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Traffic Anchor Katherine Whaley Tours Flooded Roads with Fort Bend County Sheriff's Office. (KTRK)

For many people, the daily commute time has doubled or tripled in Fort Bend County because of the flooded roads and waterways. The Fort Bend County Sheriff's Office says there are literally hundreds of road closures through out the county.

"Roads are closing without us even knowing it because of water rising," Major Chad Norvell said.

Hundreds of high water spots changing by the hour are creating a maze of detours for drivers.

"I'm having to make the circle around which is about a 15 mile round trip out of the way," Business owner Sean Mehebbi said,

Mehebbi had to race to get sales from his online shoe business out on time.

"So I have 65 packages here, and I'm having to take them to the postoffice myself," he said.

And the situation isn't any better for the people off of FM 723, where the road is shut down for miles, and a four-wheeler our a kayak seems to be the only way to go.

"It's the easiest way to get in and out, it's the only way to get in and out," driver Kyle Wienserski.

FM 723 is one of the major roads between the Katy area and Rosenberg, and the water covering this road may not recede until after the weekend.

The widespread flooding lured drone pilot Daniel Pawlowski of Up in the Air Films came out to give law enforcement a birdseye view of the flooded roads.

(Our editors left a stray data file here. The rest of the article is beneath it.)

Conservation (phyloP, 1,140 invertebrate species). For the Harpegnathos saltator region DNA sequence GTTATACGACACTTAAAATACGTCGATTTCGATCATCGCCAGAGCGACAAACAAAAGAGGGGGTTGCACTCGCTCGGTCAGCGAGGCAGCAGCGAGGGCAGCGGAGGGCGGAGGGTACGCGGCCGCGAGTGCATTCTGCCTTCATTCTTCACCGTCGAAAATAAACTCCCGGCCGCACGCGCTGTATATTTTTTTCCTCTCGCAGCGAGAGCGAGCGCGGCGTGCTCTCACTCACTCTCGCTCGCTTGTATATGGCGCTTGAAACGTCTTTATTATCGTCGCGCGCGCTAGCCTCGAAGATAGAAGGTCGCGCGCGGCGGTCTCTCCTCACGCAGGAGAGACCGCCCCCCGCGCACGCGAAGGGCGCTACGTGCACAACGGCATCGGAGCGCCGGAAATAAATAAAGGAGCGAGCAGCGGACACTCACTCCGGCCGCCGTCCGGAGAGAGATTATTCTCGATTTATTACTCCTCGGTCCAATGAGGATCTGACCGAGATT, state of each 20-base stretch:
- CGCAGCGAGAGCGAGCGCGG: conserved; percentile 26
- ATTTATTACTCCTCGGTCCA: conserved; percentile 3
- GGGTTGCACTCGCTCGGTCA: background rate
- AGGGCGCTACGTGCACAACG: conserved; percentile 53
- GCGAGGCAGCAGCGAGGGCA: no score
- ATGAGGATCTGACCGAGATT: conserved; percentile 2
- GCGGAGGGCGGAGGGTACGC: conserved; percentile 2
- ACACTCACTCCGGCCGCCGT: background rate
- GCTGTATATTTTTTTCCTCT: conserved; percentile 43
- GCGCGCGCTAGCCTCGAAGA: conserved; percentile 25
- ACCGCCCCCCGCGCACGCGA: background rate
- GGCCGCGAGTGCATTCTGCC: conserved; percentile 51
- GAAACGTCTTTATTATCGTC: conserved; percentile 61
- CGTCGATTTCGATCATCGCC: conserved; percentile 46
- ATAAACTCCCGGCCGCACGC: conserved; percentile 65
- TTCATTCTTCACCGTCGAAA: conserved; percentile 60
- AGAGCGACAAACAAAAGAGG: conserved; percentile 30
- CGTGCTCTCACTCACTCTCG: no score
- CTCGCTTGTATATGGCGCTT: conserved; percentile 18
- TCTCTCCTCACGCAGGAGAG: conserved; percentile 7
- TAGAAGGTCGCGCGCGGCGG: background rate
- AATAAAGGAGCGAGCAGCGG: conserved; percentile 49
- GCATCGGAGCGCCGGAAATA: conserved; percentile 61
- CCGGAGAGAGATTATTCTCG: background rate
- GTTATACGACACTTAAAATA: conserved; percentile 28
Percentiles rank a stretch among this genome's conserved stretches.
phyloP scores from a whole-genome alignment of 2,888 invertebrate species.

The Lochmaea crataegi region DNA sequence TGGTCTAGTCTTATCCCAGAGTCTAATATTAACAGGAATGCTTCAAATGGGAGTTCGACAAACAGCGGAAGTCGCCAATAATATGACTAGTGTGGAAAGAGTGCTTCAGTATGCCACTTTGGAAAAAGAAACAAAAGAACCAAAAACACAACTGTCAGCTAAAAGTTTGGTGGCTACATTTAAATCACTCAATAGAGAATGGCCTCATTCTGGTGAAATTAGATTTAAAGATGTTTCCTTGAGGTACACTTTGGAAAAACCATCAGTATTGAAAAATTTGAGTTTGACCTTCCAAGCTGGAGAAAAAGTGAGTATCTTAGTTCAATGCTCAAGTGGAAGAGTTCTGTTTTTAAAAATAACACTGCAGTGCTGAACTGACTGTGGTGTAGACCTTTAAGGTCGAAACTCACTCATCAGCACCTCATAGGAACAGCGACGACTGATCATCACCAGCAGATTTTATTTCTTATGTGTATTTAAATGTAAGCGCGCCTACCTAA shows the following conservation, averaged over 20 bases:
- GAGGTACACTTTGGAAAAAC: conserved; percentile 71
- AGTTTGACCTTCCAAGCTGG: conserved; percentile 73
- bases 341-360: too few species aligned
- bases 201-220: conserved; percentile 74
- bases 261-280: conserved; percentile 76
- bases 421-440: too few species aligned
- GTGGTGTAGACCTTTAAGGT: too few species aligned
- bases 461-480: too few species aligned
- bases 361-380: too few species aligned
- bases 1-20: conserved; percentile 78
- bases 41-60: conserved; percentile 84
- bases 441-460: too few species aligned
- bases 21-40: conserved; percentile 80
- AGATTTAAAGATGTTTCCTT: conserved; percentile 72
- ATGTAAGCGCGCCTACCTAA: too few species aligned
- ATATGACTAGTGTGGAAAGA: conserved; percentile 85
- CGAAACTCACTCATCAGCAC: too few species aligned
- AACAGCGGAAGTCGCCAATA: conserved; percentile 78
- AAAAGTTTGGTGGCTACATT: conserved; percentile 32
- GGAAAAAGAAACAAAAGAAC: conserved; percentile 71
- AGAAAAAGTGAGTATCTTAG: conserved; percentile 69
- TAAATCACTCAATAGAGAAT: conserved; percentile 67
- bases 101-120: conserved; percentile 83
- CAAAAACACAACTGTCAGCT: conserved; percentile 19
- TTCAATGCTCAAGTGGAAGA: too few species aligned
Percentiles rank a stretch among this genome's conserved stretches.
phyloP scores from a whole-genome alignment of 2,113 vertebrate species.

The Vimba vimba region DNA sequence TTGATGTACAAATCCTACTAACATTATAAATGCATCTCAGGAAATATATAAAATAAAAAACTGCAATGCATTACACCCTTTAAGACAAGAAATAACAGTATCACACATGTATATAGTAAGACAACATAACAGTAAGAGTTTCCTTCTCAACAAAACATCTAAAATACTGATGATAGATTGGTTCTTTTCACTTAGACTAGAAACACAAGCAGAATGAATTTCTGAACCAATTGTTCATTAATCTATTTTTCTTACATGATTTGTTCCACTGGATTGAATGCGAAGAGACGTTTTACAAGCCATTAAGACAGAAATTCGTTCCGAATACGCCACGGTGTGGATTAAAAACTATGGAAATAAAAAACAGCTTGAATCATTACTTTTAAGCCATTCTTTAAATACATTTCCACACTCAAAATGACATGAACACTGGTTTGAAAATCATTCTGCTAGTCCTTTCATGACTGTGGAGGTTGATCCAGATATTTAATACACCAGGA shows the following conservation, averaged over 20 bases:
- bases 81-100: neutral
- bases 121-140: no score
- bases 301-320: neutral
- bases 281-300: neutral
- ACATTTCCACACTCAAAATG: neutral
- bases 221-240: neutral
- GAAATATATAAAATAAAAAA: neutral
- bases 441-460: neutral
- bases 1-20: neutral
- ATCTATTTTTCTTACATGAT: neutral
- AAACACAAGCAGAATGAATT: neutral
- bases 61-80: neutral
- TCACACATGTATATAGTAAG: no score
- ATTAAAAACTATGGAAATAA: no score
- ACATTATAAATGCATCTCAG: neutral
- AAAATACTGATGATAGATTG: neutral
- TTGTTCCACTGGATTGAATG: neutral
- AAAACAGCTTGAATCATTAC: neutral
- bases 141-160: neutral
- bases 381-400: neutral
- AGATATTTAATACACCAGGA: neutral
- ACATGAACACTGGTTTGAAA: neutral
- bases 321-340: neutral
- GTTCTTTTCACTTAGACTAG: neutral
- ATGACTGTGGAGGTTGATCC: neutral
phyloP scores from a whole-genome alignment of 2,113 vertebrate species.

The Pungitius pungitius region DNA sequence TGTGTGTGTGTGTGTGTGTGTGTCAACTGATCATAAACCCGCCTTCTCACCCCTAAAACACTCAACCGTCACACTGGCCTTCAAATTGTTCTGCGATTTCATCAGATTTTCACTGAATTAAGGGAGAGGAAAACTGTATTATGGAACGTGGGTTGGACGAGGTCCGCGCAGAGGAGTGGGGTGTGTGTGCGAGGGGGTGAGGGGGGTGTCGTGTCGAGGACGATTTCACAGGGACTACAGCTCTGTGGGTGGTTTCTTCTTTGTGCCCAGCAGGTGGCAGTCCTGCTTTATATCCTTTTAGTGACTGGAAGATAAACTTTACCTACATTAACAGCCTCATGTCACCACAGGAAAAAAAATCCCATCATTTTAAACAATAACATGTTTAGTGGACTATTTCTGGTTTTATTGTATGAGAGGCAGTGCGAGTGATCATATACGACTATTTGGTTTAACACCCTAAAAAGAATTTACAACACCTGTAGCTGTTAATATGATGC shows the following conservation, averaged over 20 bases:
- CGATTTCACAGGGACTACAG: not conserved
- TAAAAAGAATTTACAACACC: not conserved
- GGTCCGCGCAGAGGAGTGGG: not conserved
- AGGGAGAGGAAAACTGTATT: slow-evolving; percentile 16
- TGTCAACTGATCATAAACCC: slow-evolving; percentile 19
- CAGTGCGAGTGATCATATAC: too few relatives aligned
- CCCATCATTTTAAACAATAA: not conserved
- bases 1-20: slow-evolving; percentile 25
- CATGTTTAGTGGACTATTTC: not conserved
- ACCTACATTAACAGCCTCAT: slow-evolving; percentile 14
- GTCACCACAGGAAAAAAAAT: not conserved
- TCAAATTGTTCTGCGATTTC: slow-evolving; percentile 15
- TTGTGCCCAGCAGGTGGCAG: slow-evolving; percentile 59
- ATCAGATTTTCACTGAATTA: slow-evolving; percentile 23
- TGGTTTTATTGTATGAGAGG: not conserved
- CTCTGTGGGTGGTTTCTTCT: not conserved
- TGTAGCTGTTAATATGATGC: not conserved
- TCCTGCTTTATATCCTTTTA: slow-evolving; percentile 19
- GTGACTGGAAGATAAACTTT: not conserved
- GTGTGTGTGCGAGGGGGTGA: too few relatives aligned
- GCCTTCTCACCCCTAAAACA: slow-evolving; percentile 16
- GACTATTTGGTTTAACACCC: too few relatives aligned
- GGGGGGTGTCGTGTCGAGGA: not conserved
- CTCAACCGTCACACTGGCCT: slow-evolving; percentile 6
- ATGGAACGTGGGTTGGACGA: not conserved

"Being able to see water and a road perspective from the air is huge," Pawlowski said.

He shares the footage with deputies to help manage road closures.

"It's literally very fluid for us, we try to keep up with it, but we can't have deputies everywhere," Major Chad Norvell said.

For the people trapped in some neighborhoods - like Kingdom Heights -- there's no choice but to stay put.

16:22 - (KW) these people we see here walking around, they are trapped on the other side of this water. They are probably just exploring and sightseeing // BUTT TO // 16:37 - no way in, no way out, unless they are swimming.

And even though the flooding situation is constantly changing, the safety message from deputies remains the same.

"In the past, people drive around barricades, it could cost them their life by doing that," Major Norvell said.

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traffictrafficflash floodingHouston
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